You may think you can condemn such people, but you are just as bad, and you have no excuse! When you say they are wicked and should be punished, you are condemning yourself, for you who judge others do these very same things. And we know that God, in his justice, will punish anyone who does such things. Since you judge others for doing these things, why do you think you can avoid God’s judgment when you do the same things? Don’t you see how wonderfully kind, tolerant, and patient God is with you? Does this mean nothing to you? Can’t you see that his kindness is intended to turn you from your sin?
Romans 2:1-4 (NLT)
It is God’s “kindness that leads us to repentance” (NASB), or as The Message (MSG) puts it, “in kindness he takes us firmly by the hand and leads us into a radical life-change.”
Are we showing kindness, tolerance and patience to those in spiritual darkness, or have we already condemned them and given up on them?
We have the opportunity each and every day to show God’s love and point people to Him. Judgement and condemnation are things that are final, and they make no room for second chances. God is all about second chances, and we should be too.
I thought I’d try out Apple’s new iOS app for song writers, called “Music Memos”. I posted a video about it earlier in the week.
The interface and functionality is similar to Voice Memos on iOS, except Music Memos will add accompaniment automatically to your song recordings, in the form of bass and drums.
My initial test was a vocal recording, with no instruments. It was not able to detect tempo properly, nor was the generated bass line anything I could use.
I then grabbed my guitar and used a section of Chris Tomlin’s “At The Cross” to see how it performed. This yielded much better results. The strumming of a guitar seemed to give the app a little more to work with.
In the screenshot above, you’ll notice how it added the chords and detected the time signature. You can toggle drums and bass at the bottom of the screen. There is also the ability to add notes, etc. and tag your ideas for future retrieval.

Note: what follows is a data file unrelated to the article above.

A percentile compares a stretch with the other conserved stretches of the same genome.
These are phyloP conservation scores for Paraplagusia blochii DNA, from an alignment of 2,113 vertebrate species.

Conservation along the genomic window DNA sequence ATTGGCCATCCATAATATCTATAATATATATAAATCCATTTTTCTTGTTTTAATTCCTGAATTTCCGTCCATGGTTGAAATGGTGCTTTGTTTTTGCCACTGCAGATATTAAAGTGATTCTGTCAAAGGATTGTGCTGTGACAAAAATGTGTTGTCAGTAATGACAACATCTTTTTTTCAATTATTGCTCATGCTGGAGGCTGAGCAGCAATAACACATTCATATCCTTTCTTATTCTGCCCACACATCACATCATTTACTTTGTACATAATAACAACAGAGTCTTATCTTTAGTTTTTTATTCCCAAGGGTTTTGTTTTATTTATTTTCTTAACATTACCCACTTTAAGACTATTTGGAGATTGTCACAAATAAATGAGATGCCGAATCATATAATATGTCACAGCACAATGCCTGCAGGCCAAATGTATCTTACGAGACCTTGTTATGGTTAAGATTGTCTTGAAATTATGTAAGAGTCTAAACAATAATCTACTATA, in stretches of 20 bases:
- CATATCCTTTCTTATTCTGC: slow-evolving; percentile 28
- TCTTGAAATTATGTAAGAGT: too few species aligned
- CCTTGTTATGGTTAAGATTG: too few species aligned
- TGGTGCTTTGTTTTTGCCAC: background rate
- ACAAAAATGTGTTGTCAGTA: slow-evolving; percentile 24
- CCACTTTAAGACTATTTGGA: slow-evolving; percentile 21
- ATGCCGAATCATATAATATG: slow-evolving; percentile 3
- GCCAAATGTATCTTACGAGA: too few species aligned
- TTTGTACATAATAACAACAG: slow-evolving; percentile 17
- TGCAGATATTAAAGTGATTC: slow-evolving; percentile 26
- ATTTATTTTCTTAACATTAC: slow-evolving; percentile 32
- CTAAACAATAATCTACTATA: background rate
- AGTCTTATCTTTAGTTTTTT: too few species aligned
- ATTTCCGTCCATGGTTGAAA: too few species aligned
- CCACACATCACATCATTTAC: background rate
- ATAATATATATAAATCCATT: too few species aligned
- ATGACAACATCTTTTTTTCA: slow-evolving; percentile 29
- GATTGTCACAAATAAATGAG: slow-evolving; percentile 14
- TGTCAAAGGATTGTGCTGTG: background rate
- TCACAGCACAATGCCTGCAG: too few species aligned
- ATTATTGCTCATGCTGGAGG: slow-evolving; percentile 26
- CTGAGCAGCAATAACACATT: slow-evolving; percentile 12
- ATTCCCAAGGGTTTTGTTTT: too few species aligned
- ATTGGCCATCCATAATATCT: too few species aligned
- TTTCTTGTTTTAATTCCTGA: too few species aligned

A number of sharing options are available — Garageband, SoundCloud, Email, etc. I exported the song direct to SoundCloud so I could embed it in this post. You can listen to the results below.
It’s not amazing, but it may be a useful tool to add some body to rough song ideas. If you haven’t got it already, it’s a free download from the Apple App Store.
STORYCHURCH started in a Durham school gymnasium/cafeteria back in 2010. It was so great! The school was brand new, so everything was clean and shiny — and super bright — thanks to the myriad of windows along the side of the room.
It was often so bright in fact, that Pastor Jeremy and I regularly talked (and talked) about the excess of light in the room and how we wished we could control it.
A little over 18 months ago, when we started to renovate what is now our first permanent location, the first thing we did was block out all the windows and paint the roof black. I was absolutely giddy with the possibility of being able to control the lights, at long last. No joke.
While caught up in all my giddiness, I’ve failed to communicate properly the WHY behind it. Here are some thoughts on why we like to control the lighting in our auditorium.